Princess Peach's room

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The room in Super Mario 64

Princess Peach's room is a room in Peach's Castle that appears in several games.

History[edit]

Super Mario RPG: Legend of the Seven Stars[edit]

Mario finding Toadstool's ??? in her room

In Super Mario RPG: Legend of the Seven Stars, Toadstool's room is staffed by Grandma. It features a couple of candelabras at the entrance, a blue bed, a lit fireplace, and a blue chair beside the fireplace. If Mario enters the room when he first arrives at the castle, he can pick up Toadstool's ??? between the fireplace and the chair. Grandma immediately takes the item away from him, but she gives Mario a Mushroom in return. When the castle is attacked by Shysters, Toadstool's room becomes a shelter for some of the Toads. A Save Block also appears in the room, and Grandma can fully heal Mario and Mallow if she is talked to (though she prevents them from sleeping in the bed).

Super Mario 64 / Super Mario 64 DS[edit]

In Super Mario 64, the Princess's room, also referred to as the Princess's Tower,[1] is behind the ★ door marked with a "1" on the mezzanine. Inside the room are three stained glass windows with images of Princess Peach on them, and her note on the wall telling Mario about secret paths that Bowser has not found. Jumping into the window on the right will lead to The Princess's Secret Slide.

In Super Mario 64 DS, the princess's room, also referred to as the character room,[2] has been repurposed to contain a "switching room"[3] for each unlockable playable character, and it additionally leads to the Rec Room and the secret room beyond it. To make room, the number of stained glass windows was also reduced from three to two. The original version of the room still exists in a mostly functional state in the game and can even be glimpsed when its ★ door is opened, but the game warps the player to the new version of the room.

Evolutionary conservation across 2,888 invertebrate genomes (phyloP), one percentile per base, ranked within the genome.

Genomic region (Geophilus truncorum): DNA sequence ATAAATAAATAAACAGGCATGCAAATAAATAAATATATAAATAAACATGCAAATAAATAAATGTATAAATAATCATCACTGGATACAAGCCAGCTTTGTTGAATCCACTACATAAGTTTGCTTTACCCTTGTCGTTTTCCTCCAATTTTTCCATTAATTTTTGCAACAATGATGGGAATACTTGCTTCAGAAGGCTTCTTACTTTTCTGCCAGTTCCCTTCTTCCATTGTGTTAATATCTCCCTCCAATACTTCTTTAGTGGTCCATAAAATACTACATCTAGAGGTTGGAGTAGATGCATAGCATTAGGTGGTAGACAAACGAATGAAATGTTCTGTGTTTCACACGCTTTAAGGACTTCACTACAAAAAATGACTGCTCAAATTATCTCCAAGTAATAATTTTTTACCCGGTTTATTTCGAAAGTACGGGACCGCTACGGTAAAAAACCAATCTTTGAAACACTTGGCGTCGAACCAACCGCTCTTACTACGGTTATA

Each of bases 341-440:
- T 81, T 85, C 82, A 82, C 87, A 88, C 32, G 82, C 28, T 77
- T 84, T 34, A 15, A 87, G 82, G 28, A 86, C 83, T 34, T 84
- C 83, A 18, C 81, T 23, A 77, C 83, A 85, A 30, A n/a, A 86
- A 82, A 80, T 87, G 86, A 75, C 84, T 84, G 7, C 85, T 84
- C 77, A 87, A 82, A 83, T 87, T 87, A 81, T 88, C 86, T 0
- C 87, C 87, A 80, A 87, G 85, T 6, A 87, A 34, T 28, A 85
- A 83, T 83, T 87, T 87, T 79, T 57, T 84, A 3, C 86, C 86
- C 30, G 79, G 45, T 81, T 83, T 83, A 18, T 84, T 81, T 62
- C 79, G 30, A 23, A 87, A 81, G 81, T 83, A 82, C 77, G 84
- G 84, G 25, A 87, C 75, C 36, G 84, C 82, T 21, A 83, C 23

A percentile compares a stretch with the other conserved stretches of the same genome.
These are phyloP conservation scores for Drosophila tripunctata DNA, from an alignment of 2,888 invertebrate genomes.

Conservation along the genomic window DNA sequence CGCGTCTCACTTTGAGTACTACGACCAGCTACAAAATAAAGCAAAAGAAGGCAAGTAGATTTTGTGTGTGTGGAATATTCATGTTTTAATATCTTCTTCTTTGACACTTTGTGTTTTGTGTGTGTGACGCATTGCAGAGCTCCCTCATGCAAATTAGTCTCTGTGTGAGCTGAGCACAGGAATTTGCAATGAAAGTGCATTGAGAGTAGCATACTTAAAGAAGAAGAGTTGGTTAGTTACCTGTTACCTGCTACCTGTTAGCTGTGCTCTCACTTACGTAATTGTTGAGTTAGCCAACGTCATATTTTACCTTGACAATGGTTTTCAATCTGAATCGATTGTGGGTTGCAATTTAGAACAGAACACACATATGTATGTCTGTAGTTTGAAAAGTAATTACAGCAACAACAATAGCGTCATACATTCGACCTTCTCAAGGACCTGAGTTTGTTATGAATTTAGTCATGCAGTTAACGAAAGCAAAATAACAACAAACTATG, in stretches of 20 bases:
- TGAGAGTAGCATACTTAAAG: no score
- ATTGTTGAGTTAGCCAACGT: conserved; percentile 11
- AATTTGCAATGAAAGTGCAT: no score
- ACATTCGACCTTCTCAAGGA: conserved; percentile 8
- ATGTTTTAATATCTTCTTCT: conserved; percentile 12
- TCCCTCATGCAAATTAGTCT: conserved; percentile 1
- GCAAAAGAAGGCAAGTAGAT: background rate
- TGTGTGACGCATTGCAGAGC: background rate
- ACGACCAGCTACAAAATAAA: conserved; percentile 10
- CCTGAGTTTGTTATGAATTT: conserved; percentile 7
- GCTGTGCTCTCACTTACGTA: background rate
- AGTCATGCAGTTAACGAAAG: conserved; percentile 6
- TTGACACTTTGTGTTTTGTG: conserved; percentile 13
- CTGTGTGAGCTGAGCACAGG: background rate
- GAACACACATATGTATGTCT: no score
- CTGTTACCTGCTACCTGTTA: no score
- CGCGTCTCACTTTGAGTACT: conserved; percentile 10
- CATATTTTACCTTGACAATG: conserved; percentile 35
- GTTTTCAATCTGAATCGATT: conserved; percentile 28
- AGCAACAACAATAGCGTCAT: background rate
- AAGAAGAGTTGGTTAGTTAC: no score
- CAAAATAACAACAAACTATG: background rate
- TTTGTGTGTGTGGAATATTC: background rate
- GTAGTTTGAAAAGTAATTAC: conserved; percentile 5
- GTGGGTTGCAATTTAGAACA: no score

Paper Mario[edit]

Mario standing in Princess Peach's room

Princess Peach's room reappears in Paper Mario, containing many more personal amenities, including several paintings, a row of pink dresses, a pink bed with a curtain, and a balcony. During the party, a Toad guards her room, preventing anybody from entering it. However, if Mario keeps asking to enter, he eventually gives up and allows Mario inside. When the castle is taken over by Bowser, Princess Peach is kept captive in her room, and the door is constantly guarded. The room has a secret passage through the fireplace, which is accessed by flipping a switch hidden by a nearby painting. The passage connects directly to a room that Bowser is using for himself. Throughout the events of the game, Peach uses the passage to sneak out of the room and explore the castle. If she is ever caught by a Koopatrol, she is immediately brought back to her room.

Mario & Luigi series[edit]

Mario & Luigi: Partners in Time[edit]

Peach's room in Mario & Luigi: Partners in Time

Peach's room later appears in Mario & Luigi: Partners in Time. Princess Shroob, disguised as Princess Peach, was brought to the room when Mario and Luigi found her with a Shroob mushroom covering her face. Bowser, also believing her to be Peach, kidnaps her before falling into a time hole that leads to Thwomp Volcano. Afterwards, Baby Peach stays in the room, under Toadsworth and Toadsworth the Younger's vision.

Mario & Luigi: Bowser's Inside Story / Mario & Luigi: Bowser's Inside Story + Bowser Jr.'s Journey[edit]

Peach's room becomes accessible in Mario & Luigi: Bowser's Inside Story and its remake once the player visits Peach's Castle for the second time in the game, after Fawful has taken over it. Only Bowser can get in, as it requires the use of the Spike Ball move to climb a wall that leads to the room. Like the rest of the castle, it has been damaged and there are green pipes over the ceiling.

Names in other languages[edit]

Princess Peach's room
Language Name Meaning
Japanese ピーチ姫の部屋
Pīchi-hime no heya
ピーチのへや
Pīchi no heya
チェンジルーム[4]
Chenji rūmu
Princess Peach's room

Peach's room (Super Mario 64 and Super Mario 64 DS)

Change room (Super Mario 64 DS)
Switching room
Language Name Meaning
Japanese キャラクターの部屋[5]
Kyarakutā no heya
Character room

References[edit]

  1. ^ Nintendo Magazine System (AU) Issue #54, page 62.
  2. ^ Knight, Michael. Nintendo DS Pocket Guide. Page 222.
  3. ^ Super Mario 64 DS English instruction booklet, page 29.
  4. ^ 「任天堂公式ガイドブック スーパーマリオ64DS」 (Nintendo Kōshiki Guidebook – Super Mario 64 DS), page 131.
  5. ^ Super Mario 64 DS Japanese instruction booklet, page 27.